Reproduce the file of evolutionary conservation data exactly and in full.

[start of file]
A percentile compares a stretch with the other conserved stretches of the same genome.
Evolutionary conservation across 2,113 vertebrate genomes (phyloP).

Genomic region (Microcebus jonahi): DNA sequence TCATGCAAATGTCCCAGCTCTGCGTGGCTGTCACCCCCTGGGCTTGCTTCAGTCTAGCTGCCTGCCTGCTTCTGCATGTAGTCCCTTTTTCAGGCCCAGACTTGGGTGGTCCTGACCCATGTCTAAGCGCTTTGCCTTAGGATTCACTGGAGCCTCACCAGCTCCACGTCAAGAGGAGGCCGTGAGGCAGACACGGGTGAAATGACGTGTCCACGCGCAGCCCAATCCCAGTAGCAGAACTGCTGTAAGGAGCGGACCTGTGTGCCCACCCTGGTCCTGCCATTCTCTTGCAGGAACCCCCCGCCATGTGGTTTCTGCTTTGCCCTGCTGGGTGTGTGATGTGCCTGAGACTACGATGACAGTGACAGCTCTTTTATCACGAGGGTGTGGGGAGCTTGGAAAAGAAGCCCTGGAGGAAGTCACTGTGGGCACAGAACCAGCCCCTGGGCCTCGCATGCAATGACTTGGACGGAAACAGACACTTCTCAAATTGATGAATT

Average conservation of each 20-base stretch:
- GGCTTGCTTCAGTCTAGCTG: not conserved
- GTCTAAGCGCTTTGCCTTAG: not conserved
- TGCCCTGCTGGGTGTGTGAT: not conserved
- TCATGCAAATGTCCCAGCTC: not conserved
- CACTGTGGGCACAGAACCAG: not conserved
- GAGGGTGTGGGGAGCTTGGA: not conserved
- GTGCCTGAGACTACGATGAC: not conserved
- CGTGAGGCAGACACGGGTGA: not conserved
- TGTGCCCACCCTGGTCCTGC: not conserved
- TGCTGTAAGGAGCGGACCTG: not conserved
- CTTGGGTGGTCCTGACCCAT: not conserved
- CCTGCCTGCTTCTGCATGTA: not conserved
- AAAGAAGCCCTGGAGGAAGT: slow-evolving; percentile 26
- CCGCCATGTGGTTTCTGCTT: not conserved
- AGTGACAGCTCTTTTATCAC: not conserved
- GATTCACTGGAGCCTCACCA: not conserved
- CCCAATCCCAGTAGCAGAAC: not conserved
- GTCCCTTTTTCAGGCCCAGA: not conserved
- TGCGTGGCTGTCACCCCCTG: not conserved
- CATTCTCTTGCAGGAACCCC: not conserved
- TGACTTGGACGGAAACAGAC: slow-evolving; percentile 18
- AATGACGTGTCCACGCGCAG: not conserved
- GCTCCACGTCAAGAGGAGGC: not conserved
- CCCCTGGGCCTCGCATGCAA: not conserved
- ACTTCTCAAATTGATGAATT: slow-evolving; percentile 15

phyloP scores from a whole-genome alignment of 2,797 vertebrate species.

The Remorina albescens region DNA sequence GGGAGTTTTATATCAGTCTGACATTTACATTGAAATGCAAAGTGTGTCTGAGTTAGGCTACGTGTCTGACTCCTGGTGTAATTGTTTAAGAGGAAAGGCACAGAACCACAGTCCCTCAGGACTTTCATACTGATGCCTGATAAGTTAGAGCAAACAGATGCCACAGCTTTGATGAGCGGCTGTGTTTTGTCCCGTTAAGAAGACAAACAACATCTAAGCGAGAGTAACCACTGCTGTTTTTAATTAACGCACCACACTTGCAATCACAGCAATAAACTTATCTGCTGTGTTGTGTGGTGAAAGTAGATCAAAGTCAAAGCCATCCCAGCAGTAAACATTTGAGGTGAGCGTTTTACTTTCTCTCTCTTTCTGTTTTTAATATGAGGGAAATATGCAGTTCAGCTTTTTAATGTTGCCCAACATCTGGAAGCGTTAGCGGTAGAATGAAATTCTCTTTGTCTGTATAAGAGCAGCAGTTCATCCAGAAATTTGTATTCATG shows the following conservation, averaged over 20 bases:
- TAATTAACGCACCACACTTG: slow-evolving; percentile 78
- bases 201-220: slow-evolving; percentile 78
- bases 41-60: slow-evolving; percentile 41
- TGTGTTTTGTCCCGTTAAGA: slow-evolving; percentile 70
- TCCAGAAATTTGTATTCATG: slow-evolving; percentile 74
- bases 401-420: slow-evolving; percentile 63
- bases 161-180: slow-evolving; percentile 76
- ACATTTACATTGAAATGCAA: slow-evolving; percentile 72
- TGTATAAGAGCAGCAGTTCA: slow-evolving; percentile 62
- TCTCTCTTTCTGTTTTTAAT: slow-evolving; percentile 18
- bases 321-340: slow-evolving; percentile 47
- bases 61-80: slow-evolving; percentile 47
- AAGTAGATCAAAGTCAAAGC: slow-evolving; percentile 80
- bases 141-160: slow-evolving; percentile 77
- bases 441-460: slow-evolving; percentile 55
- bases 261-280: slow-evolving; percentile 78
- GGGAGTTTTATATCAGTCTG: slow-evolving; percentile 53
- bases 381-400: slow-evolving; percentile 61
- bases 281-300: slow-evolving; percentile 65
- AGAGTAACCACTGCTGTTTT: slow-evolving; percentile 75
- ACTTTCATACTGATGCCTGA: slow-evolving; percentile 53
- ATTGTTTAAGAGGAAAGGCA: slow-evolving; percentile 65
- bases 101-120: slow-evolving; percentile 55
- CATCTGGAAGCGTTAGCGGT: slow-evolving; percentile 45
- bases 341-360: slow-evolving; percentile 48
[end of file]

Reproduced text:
A percentile compares a stretch with the other conserved stretches of the same genome.
Evolutionary conservation across 2,113 vertebrate genomes (phyloP).

Genomic region (Microcebus jonahi): DNA sequence TCATGCAAATGTCCCAGCTCTGCGTGGCTGTCACCCCCTGGGCTTGCTTCAGTCTAGCTGCCTGCCTGCTTCTGCATGTAGTCCCTTTTTCAGGCCCAGACTTGGGTGGTCCTGACCCATGTCTAAGCGCTTTGCCTTAGGATTCACTGGAGCCTCACCAGCTCCACGTCAAGAGGAGGCCGTGAGGCAGACACGGGTGAAATGACGTGTCCACGCGCAGCCCAATCCCAGTAGCAGAACTGCTGTAAGGAGCGGACCTGTGTGCCCACCCTGGTCCTGCCATTCTCTTGCAGGAACCCCCCGCCATGTGGTTTCTGCTTTGCCCTGCTGGGTGTGTGATGTGCCTGAGACTACGATGACAGTGACAGCTCTTTTATCACGAGGGTGTGGGGAGCTTGGAAAAGAAGCCCTGGAGGAAGTCACTGTGGGCACAGAACCAGCCCCTGGGCCTCGCATGCAATGACTTGGACGGAAACAGACACTTCTCAAATTGATGAATT

Average conservation of each 20-base stretch:
- GGCTTGCTTCAGTCTAGCTG: not conserved
- GTCTAAGCGCTTTGCCTTAG: not conserved
- TGCCCTGCTGGGTGTGTGAT: not conserved
- TCATGCAAATGTCCCAGCTC: not conserved
- CACTGTGGGCACAGAACCAG: not conserved
- GAGGGTGTGGGGAGCTTGGA: not conserved
- GTGCCTGAGACTACGATGAC: not conserved
- CGTGAGGCAGACACGGGTGA: not conserved
- TGTGCCCACCCTGGTCCTGC: not conserved
- TGCTGTAAGGAGCGGACCTG: not conserved
- CTTGGGTGGTCCTGACCCAT: not conserved
- CCTGCCTGCTTCTGCATGTA: not conserved
- AAAGAAGCCCTGGAGGAAGT: slow-evolving; percentile 26
- CCGCCATGTGGTTTCTGCTT: not conserved
- AGTGACAGCTCTTTTATCAC: not conserved
- GATTCACTGGAGCCTCACCA: not conserved
- CCCAATCCCAGTAGCAGAAC: not conserved
- GTCCCTTTTTCAGGCCCAGA: not conserved
- TGCGTGGCTGTCACCCCCTG: not conserved
- CATTCTCTTGCAGGAACCCC: not conserved
- TGACTTGGACGGAAACAGAC: slow-evolving; percentile 18
- AATGACGTGTCCACGCGCAG: not conserved
- GCTCCACGTCAAGAGGAGGC: not conserved
- CCCCTGGGCCTCGCATGCAA: not conserved
- ACTTCTCAAATTGATGAATT: slow-evolving; percentile 15

phyloP scores from a whole-genome alignment of 2,797 vertebrate species.

The Remorina albescens region DNA sequence GGGAGTTTTATATCAGTCTGACATTTACATTGAAATGCAAAGTGTGTCTGAGTTAGGCTACGTGTCTGACTCCTGGTGTAATTGTTTAAGAGGAAAGGCACAGAACCACAGTCCCTCAGGACTTTCATACTGATGCCTGATAAGTTAGAGCAAACAGATGCCACAGCTTTGATGAGCGGCTGTGTTTTGTCCCGTTAAGAAGACAAACAACATCTAAGCGAGAGTAACCACTGCTGTTTTTAATTAACGCACCACACTTGCAATCACAGCAATAAACTTATCTGCTGTGTTGTGTGGTGAAAGTAGATCAAAGTCAAAGCCATCCCAGCAGTAAACATTTGAGGTGAGCGTTTTACTTTCTCTCTCTTTCTGTTTTTAATATGAGGGAAATATGCAGTTCAGCTTTTTAATGTTGCCCAACATCTGGAAGCGTTAGCGGTAGAATGAAATTCTCTTTGTCTGTATAAGAGCAGCAGTTCATCCAGAAATTTGTATTCATG shows the following conservation, averaged over 20 bases:
- TAATTAACGCACCACACTTG: slow-evolving; percentile 78
- bases 201-220: slow-evolving; percentile 78
- bases 41-60: slow-evolving; percentile 41
- TGTGTTTTGTCCCGTTAAGA: slow-evolving; percentile 70
- TCCAGAAATTTGTATTCATG: slow-evolving; percentile 74
- bases 401-420: slow-evolving; percentile 63
- bases 161-180: slow-evolving; percentile 76
- ACATTTACATTGAAATGCAA: slow-evolving; percentile 72
- TGTATAAGAGCAGCAGTTCA: slow-evolving; percentile 62
- TCTCTCTTTCTGTTTTTAAT: slow-evolving; percentile 18
- bases 321-340: slow-evolving; percentile 47
- bases 61-80: slow-evolving; percentile 47
- AAGTAGATCAAAGTCAAAGC: slow-evolving; percentile 80
- bases 141-160: slow-evolving; percentile 77
- bases 441-460: slow-evolving; percentile 55
- bases 261-280: slow-evolving; percentile 78
- GGGAGTTTTATATCAGTCTG: slow-evolving; percentile 53
- bases 381-400: slow-evolving; percentile 61
- bases 281-300: slow-evolving; percentile 65
- AGAGTAACCACTGCTGTTTT: slow-evolving; percentile 75
- ACTTTCATACTGATGCCTGA: slow-evolving; percentile 53
- ATTGTTTAAGAGGAAAGGCA: slow-evolving; percentile 65
- bases 101-120: slow-evolving; percentile 55
- CATCTGGAAGCGTTAGCGGT: slow-evolving; percentile 45
- bases 341-360: slow-evolving; percentile 48